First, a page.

On December 15, 1961, a court in Jerusalem, Israel, sentenced Nazi SS Lieutenant Colonel Adolf Eichmann to death for crimes against humanity, crimes against the Jewish people, and war crimes. Presiding Judge Moshe Landau articulated that Eichmann’s goal was “to obliterate an entire people from the face of the world.”
On November 14, my husband of 47 years and I flew to Washington, D.C., excited to stand with Israel at the March for Israel rally on the National Mall. We are Evangelicals who joined with upwards of 300,000 Jews there. We traveled with a Christian organization called Passages, which on short notice recruited 700 Christian college students. Since its founding in 2016, Passages has hosted more than 11,000 students to Israel with a focus on developing educated, pro-Israel leaders for the future.
For our Israeli friends who are suffering a genocidal catastrophe in their land, it is easy to become overwhelmed, stricken with grief and shock. That goes for the Jewish people worldwide. Christian advocates are quickly coming alongside Israel to help. Our motives are heartfelt and matched with deep compassion for the terror victims, hostages, and displaced families.
Prayers for Israel and the Israel Defense Forces (IDF) at war are ascending from worldwide Christian prayer meetings online, in person, and personal prayers day and night on the lips of millions of believers. I recently spoke at a church that requested an update on Israel’s war against unleashed evil. When the gathering concluded with a season of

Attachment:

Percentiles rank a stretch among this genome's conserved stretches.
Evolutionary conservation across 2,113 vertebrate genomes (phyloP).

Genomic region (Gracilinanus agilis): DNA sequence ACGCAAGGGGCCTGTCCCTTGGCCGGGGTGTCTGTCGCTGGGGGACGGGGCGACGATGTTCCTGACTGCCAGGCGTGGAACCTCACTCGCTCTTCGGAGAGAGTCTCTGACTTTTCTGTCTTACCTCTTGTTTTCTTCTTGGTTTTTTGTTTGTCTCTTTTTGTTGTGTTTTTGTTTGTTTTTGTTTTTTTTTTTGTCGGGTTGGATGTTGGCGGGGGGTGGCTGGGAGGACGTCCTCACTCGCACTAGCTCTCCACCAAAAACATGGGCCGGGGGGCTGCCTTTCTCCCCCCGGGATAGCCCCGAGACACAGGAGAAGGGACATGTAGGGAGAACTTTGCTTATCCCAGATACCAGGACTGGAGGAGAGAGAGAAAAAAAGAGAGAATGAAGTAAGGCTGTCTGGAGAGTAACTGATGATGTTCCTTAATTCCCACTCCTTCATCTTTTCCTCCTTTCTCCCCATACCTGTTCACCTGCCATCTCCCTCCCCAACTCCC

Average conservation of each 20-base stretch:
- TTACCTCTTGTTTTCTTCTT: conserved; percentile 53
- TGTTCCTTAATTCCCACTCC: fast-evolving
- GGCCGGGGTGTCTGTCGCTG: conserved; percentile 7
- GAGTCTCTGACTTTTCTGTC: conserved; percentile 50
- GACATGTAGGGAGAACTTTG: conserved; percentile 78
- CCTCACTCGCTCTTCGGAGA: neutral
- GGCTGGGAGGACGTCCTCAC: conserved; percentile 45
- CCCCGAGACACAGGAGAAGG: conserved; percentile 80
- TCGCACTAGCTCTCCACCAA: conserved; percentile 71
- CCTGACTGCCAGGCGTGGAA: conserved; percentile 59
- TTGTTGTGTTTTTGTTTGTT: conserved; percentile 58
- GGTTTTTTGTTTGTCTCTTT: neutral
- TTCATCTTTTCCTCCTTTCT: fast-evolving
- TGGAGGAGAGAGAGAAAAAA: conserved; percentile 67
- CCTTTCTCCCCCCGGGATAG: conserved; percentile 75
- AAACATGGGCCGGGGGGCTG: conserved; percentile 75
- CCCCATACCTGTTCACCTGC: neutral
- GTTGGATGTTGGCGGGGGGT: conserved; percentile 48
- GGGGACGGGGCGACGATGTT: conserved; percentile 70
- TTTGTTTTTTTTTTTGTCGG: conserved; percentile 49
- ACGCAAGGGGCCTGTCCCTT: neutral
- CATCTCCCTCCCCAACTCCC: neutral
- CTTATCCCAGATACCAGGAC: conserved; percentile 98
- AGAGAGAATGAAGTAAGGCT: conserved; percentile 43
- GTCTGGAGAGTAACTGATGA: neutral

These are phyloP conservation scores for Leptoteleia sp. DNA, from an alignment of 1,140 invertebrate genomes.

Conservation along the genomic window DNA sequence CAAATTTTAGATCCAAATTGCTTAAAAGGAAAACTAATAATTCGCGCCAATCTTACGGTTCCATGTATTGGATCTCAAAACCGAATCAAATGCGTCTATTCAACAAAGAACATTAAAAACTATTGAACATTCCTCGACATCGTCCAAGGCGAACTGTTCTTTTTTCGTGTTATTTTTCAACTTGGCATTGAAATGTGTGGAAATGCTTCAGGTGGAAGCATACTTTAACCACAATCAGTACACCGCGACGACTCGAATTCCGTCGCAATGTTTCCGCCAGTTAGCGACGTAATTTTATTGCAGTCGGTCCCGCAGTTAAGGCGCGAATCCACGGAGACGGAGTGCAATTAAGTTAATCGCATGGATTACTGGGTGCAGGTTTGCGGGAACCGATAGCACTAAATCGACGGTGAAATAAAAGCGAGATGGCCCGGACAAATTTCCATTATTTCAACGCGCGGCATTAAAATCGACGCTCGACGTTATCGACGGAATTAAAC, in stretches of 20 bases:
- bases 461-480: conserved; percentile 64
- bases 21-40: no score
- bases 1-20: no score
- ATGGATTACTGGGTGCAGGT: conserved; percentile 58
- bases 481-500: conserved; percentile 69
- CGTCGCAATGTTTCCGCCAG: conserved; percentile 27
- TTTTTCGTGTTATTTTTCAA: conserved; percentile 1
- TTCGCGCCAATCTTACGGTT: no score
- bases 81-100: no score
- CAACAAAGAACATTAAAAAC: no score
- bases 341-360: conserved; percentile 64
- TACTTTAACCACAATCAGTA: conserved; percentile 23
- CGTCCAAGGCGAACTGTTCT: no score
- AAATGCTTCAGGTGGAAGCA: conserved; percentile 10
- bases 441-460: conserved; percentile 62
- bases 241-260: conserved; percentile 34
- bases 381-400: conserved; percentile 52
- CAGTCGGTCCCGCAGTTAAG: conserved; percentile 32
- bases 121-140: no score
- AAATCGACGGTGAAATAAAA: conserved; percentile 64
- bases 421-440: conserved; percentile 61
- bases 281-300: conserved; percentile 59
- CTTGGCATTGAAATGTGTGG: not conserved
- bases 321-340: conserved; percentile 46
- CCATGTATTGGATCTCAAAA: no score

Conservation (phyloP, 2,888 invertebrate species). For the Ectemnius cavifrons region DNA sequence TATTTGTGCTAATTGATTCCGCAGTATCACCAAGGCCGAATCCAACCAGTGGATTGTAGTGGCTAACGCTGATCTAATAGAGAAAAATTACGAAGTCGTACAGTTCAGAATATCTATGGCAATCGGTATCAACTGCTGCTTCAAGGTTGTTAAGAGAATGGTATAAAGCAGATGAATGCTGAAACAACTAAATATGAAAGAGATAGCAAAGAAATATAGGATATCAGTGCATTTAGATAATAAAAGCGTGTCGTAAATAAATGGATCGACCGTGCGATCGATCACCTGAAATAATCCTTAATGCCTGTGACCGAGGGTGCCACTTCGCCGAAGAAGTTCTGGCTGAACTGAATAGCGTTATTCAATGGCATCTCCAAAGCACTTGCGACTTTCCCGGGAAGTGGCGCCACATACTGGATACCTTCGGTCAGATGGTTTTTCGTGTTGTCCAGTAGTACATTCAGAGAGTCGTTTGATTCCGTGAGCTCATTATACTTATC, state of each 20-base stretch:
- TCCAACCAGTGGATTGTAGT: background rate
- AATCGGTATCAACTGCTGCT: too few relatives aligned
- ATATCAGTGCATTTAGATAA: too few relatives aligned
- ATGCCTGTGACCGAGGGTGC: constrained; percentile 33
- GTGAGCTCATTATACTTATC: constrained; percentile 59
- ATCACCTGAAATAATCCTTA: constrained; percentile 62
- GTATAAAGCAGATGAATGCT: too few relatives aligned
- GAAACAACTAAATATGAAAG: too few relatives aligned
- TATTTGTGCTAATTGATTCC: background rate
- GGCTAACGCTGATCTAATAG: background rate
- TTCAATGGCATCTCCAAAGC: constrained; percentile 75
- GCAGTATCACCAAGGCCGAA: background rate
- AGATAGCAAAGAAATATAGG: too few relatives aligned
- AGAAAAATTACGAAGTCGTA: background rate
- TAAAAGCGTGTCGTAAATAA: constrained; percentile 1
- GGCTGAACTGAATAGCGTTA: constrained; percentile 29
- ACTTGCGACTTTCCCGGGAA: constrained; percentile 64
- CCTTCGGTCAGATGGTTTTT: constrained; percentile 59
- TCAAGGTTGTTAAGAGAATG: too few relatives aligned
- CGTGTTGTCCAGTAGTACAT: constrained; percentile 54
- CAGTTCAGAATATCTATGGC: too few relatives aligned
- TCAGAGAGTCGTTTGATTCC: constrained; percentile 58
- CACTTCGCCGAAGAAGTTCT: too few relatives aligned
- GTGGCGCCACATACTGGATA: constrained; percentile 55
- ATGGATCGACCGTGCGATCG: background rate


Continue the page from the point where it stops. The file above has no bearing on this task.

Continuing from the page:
As seen in recent events, the moral differences between Israel and Hamas could not be clearer. To protect Gazan civilians, the Israel Defense Forces (IDF) have repeatedly dropped leaflets, sent texts, and made calls warning Arab Palestinians to move into southern Gaza and out of harm’s way during Israel’s counterattacks following the October 7 massacre.
“We are 12 days [now 20] into the war, and we still have not been able to bury all our dead. … We cannot tell families if their loved ones have been kidnapped or whether they are dead.”
In 2006, Hezbollah terrorists—embedded in Lebanon—ambushed an Israeli Defense Forces (IDF) border patrol. In a cross-border raid, Hezbollah kidnapped two IDF soldiers and killed another three. A few days after Israel’s Second Lebanon War began on July 12 of that year, my good friend Earl Cox called me.
On a beautiful night in the southern Israel desert, thousands of young men and women were celebrating the final hours of Sukkot—one of three main festivals, this one known for great joy. Billed as a “friends, love, and peace” festival, it instead ended in a shocking display of hatred and evil. Iran-backed terrorists cruelly began
Israel the Miracle is a significant and beautiful new book brainstormed by Jonathan Feldstein, an Israeli Orthodox Jew and founder of Genesis 123, a cutting-edge nonprofit. Israel the Miracle is no ordinary book. It elegantly portrays growing friendships between Jews and Christians within Jonathan’s calling to create projects banding Christians and Jews more closely together. Standing with Israel now, amid its increasing
Bad news constantly overshadows the world and its estimated eight billion people. Amid this bombardment of tragedies, our thoughts are sometimes governed by hopelessness. Yet, although the Jewish homeland faces supersized problems of its own, they forge ahead with world-blessing brilliance that offers hope for humankind.